“The probe found information indicating that Silverman and PSCC Services allegedly steered clients toward pooled investments for which Westport National Bank served as the nominal custodian and which were to be managed exclusively by Madoff’s company,” Connecticut Department of Banking Commissioner Howard Pitkin said in a statement.

Silverman and PSCC received more than $14 million in fees and Westport National Bank got $2.5 million in fees for managing the investments, the governor’s statement said.

UPDATE: Silverman seems to be a Wilton residence with a “pension consulting” practice  a half block from Westport National.

And there’s this, from the (February 9, 2009) New York Times:

The arrangement seemed odd to specialists on bank custodial services.

Custody accounts typically involve an array of specific services, explained Marshall N. Carter, the retired chairman and chief executive of State Street Bank, one of the largest custodial banks in the world. Those include settling customer trades, insuring safekeeping of the securities, servicing customer transfers and providing information about the portfolio.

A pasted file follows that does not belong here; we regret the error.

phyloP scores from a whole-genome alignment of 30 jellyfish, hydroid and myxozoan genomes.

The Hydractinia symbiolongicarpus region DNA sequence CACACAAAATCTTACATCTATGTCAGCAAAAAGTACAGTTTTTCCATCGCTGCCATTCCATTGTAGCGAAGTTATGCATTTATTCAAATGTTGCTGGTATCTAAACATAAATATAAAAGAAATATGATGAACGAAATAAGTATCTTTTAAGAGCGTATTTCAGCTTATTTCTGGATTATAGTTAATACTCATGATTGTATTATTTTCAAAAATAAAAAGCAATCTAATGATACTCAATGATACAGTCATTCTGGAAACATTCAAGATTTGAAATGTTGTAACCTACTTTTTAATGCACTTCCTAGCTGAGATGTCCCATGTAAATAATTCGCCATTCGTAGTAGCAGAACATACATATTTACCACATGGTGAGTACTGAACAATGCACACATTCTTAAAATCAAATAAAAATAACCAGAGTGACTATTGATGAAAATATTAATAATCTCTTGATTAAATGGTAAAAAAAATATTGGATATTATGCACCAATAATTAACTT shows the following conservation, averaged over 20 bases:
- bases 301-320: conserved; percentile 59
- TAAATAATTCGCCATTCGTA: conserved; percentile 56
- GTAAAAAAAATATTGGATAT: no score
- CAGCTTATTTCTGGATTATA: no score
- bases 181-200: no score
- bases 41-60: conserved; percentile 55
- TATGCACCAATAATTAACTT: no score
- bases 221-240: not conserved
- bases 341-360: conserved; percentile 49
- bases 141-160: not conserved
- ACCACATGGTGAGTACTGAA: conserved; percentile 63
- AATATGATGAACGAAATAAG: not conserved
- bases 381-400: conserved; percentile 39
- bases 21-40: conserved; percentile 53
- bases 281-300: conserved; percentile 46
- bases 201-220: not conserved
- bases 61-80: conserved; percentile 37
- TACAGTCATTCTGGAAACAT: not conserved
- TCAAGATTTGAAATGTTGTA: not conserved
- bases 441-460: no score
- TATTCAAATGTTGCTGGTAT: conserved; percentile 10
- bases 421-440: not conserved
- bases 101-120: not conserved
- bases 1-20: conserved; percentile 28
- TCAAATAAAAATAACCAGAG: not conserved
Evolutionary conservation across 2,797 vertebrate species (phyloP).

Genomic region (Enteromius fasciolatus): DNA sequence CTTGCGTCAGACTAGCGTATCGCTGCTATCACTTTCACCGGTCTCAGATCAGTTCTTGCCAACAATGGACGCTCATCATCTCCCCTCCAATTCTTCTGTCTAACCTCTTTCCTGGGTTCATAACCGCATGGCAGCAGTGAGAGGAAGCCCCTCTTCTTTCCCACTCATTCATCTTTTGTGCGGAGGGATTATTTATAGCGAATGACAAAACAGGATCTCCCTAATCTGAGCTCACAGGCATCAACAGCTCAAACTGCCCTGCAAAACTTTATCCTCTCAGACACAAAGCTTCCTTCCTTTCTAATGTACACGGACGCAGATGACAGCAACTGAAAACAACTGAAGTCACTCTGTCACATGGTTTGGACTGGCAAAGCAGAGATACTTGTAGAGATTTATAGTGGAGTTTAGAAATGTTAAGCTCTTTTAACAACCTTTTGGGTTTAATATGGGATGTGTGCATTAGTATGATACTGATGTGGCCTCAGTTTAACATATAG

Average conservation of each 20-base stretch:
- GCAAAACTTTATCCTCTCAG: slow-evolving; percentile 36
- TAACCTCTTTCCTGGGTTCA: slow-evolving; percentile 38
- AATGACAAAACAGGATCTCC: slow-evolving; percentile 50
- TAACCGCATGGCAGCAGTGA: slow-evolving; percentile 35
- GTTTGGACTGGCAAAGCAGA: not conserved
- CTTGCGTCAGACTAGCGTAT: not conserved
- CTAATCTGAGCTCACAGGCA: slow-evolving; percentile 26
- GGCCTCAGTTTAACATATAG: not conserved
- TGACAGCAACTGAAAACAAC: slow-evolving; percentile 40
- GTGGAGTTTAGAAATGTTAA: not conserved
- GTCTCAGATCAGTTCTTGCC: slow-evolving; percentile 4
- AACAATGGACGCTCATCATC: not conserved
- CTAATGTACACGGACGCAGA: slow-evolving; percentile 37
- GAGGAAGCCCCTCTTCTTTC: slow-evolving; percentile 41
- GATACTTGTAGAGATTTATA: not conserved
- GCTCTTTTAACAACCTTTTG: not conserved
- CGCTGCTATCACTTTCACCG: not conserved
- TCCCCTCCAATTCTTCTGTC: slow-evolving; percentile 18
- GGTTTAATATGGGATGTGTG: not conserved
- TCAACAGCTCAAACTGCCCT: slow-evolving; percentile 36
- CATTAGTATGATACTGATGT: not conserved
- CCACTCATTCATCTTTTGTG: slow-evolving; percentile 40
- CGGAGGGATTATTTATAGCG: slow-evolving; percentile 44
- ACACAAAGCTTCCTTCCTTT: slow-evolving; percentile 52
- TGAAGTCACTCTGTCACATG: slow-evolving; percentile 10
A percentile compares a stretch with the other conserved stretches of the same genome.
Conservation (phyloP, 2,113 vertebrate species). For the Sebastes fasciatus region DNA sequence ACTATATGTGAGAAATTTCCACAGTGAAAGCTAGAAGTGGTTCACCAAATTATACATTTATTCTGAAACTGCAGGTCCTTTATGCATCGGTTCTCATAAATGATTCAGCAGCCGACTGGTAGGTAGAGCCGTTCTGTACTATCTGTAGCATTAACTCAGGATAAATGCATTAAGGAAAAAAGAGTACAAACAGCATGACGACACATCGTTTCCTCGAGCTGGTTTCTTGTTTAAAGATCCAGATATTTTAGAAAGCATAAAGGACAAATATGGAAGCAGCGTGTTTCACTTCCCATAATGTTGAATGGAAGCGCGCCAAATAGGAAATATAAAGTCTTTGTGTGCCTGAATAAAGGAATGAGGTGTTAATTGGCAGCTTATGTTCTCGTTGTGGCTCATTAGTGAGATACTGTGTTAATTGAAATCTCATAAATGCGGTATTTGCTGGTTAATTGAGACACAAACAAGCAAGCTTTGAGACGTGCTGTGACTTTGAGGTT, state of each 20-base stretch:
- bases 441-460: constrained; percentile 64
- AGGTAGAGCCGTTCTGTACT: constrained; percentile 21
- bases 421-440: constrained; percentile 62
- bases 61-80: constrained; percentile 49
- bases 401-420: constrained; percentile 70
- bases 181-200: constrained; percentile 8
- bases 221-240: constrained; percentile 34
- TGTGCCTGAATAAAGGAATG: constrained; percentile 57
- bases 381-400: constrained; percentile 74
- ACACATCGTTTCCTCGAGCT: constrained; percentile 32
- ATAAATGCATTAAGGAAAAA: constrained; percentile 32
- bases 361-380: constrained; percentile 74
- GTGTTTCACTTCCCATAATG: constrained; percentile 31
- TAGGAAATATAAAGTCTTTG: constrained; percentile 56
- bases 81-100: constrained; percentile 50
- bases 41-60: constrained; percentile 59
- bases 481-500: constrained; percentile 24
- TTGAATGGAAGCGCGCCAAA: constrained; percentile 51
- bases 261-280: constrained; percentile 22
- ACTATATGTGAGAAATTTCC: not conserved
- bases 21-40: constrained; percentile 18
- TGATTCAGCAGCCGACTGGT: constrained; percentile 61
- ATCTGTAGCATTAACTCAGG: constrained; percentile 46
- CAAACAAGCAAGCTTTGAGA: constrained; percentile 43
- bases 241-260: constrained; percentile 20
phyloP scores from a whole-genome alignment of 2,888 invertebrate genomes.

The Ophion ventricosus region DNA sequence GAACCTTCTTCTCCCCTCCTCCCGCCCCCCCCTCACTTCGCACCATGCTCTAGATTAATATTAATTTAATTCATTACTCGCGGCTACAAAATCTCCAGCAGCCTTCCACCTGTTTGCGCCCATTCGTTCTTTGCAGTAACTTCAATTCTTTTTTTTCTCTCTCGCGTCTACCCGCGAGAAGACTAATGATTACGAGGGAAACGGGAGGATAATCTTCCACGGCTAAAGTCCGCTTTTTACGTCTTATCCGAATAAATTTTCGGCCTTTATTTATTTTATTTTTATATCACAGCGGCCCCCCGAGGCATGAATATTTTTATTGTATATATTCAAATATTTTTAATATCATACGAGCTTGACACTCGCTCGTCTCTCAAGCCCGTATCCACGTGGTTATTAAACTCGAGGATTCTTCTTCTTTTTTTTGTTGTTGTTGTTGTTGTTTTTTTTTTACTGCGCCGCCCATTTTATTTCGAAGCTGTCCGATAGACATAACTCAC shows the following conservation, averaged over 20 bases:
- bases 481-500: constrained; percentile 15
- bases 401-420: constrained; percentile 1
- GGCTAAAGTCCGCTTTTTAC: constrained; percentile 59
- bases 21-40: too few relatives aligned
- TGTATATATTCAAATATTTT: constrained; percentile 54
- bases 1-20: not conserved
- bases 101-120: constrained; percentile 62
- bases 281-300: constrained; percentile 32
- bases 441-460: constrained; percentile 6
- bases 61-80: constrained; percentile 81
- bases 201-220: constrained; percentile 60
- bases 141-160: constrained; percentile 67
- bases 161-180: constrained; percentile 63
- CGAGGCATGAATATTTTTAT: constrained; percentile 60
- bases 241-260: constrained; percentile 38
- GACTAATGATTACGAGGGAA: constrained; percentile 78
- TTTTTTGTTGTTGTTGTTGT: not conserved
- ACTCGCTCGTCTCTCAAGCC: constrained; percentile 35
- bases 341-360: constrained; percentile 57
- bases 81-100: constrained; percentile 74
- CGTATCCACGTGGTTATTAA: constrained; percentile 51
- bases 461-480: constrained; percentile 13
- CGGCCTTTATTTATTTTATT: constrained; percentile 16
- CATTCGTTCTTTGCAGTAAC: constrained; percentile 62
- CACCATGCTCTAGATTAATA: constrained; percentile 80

In this case, no customer trades were settled and the safekeeping of securities was apparently left to Mr. Madoff. Finally, although the bank said it provided record keeping, tax reporting and “other ministerial services” to the custodial clients, Mr. Silverman was also being paid a “record keeping” fee.

Together, the fees paid to the bank and PSCC Services were almost 4 percent of the customers’ assets — well above normal levels for those services, according to Charles Ruffel, founder and director of Plan Sponsor, a financial information business serving institutional investors.

The bank’s custody fee was about three times the going rate, Mr. Ruffel said, and he called the record-keeping fee paid to PSCC “unconscionable.”


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Being John Malkovich isn’t as much as it once was, I guess